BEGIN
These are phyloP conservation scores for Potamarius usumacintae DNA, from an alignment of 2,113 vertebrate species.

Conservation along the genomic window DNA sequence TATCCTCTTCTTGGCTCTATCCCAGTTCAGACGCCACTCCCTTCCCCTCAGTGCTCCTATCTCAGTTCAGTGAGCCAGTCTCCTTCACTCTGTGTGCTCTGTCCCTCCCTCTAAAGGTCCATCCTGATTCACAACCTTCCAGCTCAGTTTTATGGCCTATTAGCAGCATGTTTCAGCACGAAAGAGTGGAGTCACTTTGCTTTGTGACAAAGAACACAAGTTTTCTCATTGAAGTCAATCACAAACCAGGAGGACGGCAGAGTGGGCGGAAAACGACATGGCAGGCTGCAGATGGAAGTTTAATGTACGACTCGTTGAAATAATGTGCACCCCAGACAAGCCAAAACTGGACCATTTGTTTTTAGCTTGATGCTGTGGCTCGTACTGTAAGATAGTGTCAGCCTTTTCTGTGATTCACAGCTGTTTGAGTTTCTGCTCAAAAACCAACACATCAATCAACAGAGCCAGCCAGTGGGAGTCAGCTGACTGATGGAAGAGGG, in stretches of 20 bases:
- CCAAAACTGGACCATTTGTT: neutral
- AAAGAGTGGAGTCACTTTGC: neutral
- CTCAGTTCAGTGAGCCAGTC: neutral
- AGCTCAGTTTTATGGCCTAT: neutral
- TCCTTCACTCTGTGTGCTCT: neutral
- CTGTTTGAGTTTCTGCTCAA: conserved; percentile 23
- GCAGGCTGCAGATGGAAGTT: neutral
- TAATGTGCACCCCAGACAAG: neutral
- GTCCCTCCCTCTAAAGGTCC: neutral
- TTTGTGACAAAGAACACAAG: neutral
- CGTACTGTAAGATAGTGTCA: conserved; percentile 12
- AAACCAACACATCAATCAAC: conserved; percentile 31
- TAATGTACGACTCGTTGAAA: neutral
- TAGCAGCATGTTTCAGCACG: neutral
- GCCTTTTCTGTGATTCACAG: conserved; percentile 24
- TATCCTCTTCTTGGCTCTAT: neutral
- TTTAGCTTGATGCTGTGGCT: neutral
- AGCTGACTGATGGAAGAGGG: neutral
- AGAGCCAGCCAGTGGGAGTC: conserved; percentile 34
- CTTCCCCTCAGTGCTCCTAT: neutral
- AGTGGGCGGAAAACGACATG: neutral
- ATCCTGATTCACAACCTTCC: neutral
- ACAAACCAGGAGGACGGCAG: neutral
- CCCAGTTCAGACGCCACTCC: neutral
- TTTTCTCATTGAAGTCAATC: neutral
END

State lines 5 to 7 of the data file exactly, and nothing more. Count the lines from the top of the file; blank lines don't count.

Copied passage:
- CTCAGTTCAGTGAGCCAGTC: neutral
- AGCTCAGTTTTATGGCCTAT: neutral
- TCCTTCACTCTGTGTGCTCT: neutral